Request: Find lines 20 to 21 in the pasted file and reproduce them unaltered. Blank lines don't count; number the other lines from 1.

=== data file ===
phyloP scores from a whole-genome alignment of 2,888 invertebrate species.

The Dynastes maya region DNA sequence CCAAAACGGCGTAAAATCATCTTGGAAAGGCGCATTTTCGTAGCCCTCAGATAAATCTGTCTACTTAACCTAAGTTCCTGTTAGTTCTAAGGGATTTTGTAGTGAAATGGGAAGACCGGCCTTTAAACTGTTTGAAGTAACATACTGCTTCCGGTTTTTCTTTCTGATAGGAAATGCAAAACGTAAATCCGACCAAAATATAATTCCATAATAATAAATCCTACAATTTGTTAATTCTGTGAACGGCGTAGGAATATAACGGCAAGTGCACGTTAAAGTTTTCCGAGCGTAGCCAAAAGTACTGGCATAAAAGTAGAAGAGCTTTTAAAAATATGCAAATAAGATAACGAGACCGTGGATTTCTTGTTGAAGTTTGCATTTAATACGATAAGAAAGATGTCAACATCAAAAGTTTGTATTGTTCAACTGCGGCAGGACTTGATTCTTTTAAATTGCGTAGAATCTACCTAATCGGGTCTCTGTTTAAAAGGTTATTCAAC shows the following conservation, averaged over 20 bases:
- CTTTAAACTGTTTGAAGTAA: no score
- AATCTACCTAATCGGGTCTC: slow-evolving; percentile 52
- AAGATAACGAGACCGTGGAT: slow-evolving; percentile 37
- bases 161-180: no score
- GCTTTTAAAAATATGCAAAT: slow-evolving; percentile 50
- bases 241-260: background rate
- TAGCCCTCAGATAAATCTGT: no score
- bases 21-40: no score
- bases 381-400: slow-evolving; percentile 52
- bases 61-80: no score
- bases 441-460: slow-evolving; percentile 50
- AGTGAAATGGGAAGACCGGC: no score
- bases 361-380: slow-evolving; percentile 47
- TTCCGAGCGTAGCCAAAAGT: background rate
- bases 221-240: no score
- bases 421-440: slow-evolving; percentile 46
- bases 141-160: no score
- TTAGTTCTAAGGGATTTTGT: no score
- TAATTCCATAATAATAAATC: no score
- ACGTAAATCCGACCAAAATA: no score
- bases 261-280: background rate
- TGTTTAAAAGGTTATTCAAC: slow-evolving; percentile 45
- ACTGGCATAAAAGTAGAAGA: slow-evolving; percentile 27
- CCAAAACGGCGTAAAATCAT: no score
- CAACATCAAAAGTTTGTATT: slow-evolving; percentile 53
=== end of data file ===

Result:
- TTAGTTCTAAGGGATTTTGT: no score
- TAATTCCATAATAATAAATC: no score